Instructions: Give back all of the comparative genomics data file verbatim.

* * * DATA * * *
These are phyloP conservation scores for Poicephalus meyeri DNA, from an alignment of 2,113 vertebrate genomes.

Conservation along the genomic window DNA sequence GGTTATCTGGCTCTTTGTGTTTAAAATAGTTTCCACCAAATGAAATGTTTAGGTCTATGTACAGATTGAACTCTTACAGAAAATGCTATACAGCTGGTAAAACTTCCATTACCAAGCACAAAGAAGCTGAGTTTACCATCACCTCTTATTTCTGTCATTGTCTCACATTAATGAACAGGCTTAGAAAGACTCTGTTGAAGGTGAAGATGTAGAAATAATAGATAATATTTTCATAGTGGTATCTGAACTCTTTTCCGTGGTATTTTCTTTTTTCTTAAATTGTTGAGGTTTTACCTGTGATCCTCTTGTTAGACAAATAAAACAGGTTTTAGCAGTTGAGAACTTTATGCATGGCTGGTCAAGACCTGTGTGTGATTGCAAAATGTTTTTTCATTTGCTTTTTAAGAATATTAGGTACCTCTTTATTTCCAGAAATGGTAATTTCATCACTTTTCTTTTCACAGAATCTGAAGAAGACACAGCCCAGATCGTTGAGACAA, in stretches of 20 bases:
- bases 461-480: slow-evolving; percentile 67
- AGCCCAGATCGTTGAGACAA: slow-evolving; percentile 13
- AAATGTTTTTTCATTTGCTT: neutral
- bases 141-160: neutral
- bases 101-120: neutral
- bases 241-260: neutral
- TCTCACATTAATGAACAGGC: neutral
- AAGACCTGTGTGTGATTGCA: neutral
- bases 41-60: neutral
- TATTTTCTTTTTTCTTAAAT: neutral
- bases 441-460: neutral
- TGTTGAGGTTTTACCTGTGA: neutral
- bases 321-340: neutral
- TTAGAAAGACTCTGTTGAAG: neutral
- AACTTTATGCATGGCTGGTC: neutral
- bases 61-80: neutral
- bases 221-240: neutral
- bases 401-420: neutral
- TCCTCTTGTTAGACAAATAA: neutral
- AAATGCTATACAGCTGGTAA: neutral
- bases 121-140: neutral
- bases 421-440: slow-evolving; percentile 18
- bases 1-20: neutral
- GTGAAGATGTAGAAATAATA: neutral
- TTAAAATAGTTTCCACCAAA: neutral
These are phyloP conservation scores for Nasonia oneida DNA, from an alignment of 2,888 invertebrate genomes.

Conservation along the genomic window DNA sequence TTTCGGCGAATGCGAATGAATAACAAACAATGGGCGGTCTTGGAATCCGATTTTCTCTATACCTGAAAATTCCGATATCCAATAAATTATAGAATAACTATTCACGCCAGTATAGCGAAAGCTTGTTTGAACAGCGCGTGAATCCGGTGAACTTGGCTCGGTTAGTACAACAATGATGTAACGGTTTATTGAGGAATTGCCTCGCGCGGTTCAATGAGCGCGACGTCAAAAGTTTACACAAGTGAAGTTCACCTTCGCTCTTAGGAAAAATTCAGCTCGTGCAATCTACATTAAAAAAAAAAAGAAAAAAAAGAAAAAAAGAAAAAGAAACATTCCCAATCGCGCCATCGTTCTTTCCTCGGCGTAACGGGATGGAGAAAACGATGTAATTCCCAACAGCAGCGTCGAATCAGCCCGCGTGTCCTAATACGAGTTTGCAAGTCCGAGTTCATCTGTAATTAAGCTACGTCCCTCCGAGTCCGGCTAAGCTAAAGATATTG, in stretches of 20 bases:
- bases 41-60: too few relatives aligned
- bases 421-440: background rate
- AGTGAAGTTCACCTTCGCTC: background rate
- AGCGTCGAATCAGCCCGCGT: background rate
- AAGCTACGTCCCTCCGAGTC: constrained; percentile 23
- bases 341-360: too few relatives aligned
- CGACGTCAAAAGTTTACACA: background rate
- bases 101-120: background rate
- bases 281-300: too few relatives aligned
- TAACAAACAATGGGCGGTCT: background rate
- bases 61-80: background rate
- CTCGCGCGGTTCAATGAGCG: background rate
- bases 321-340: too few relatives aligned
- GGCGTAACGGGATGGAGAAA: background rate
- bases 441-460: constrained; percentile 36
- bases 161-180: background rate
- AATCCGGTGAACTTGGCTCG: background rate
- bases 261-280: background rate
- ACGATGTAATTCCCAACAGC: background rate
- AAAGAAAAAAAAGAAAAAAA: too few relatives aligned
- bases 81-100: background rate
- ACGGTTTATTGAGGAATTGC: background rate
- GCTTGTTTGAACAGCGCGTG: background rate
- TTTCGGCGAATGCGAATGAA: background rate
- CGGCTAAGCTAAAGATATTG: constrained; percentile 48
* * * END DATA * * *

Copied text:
These are phyloP conservation scores for Poicephalus meyeri DNA, from an alignment of 2,113 vertebrate genomes.

Conservation along the genomic window DNA sequence GGTTATCTGGCTCTTTGTGTTTAAAATAGTTTCCACCAAATGAAATGTTTAGGTCTATGTACAGATTGAACTCTTACAGAAAATGCTATACAGCTGGTAAAACTTCCATTACCAAGCACAAAGAAGCTGAGTTTACCATCACCTCTTATTTCTGTCATTGTCTCACATTAATGAACAGGCTTAGAAAGACTCTGTTGAAGGTGAAGATGTAGAAATAATAGATAATATTTTCATAGTGGTATCTGAACTCTTTTCCGTGGTATTTTCTTTTTTCTTAAATTGTTGAGGTTTTACCTGTGATCCTCTTGTTAGACAAATAAAACAGGTTTTAGCAGTTGAGAACTTTATGCATGGCTGGTCAAGACCTGTGTGTGATTGCAAAATGTTTTTTCATTTGCTTTTTAAGAATATTAGGTACCTCTTTATTTCCAGAAATGGTAATTTCATCACTTTTCTTTTCACAGAATCTGAAGAAGACACAGCCCAGATCGTTGAGACAA, in stretches of 20 bases:
- bases 461-480: slow-evolving; percentile 67
- AGCCCAGATCGTTGAGACAA: slow-evolving; percentile 13
- AAATGTTTTTTCATTTGCTT: neutral
- bases 141-160: neutral
- bases 101-120: neutral
- bases 241-260: neutral
- TCTCACATTAATGAACAGGC: neutral
- AAGACCTGTGTGTGATTGCA: neutral
- bases 41-60: neutral
- TATTTTCTTTTTTCTTAAAT: neutral
- bases 441-460: neutral
- TGTTGAGGTTTTACCTGTGA: neutral
- bases 321-340: neutral
- TTAGAAAGACTCTGTTGAAG: neutral
- AACTTTATGCATGGCTGGTC: neutral
- bases 61-80: neutral
- bases 221-240: neutral
- bases 401-420: neutral
- TCCTCTTGTTAGACAAATAA: neutral
- AAATGCTATACAGCTGGTAA: neutral
- bases 121-140: neutral
- bases 421-440: slow-evolving; percentile 18
- bases 1-20: neutral
- GTGAAGATGTAGAAATAATA: neutral
- TTAAAATAGTTTCCACCAAA: neutral
These are phyloP conservation scores for Nasonia oneida DNA, from an alignment of 2,888 invertebrate genomes.

Conservation along the genomic window DNA sequence TTTCGGCGAATGCGAATGAATAACAAACAATGGGCGGTCTTGGAATCCGATTTTCTCTATACCTGAAAATTCCGATATCCAATAAATTATAGAATAACTATTCACGCCAGTATAGCGAAAGCTTGTTTGAACAGCGCGTGAATCCGGTGAACTTGGCTCGGTTAGTACAACAATGATGTAACGGTTTATTGAGGAATTGCCTCGCGCGGTTCAATGAGCGCGACGTCAAAAGTTTACACAAGTGAAGTTCACCTTCGCTCTTAGGAAAAATTCAGCTCGTGCAATCTACATTAAAAAAAAAAAGAAAAAAAAGAAAAAAAGAAAAAGAAACATTCCCAATCGCGCCATCGTTCTTTCCTCGGCGTAACGGGATGGAGAAAACGATGTAATTCCCAACAGCAGCGTCGAATCAGCCCGCGTGTCCTAATACGAGTTTGCAAGTCCGAGTTCATCTGTAATTAAGCTACGTCCCTCCGAGTCCGGCTAAGCTAAAGATATTG, in stretches of 20 bases:
- bases 41-60: too few relatives aligned
- bases 421-440: background rate
- AGTGAAGTTCACCTTCGCTC: background rate
- AGCGTCGAATCAGCCCGCGT: background rate
- AAGCTACGTCCCTCCGAGTC: constrained; percentile 23
- bases 341-360: too few relatives aligned
- CGACGTCAAAAGTTTACACA: background rate
- bases 101-120: background rate
- bases 281-300: too few relatives aligned
- TAACAAACAATGGGCGGTCT: background rate
- bases 61-80: background rate
- CTCGCGCGGTTCAATGAGCG: background rate
- bases 321-340: too few relatives aligned
- GGCGTAACGGGATGGAGAAA: background rate
- bases 441-460: constrained; percentile 36
- bases 161-180: background rate
- AATCCGGTGAACTTGGCTCG: background rate
- bases 261-280: background rate
- ACGATGTAATTCCCAACAGC: background rate
- AAAGAAAAAAAAGAAAAAAA: too few relatives aligned
- bases 81-100: background rate
- ACGGTTTATTGAGGAATTGC: background rate
- GCTTGTTTGAACAGCGCGTG: background rate
- TTTCGGCGAATGCGAATGAA: background rate
- CGGCTAAGCTAAAGATATTG: constrained; percentile 48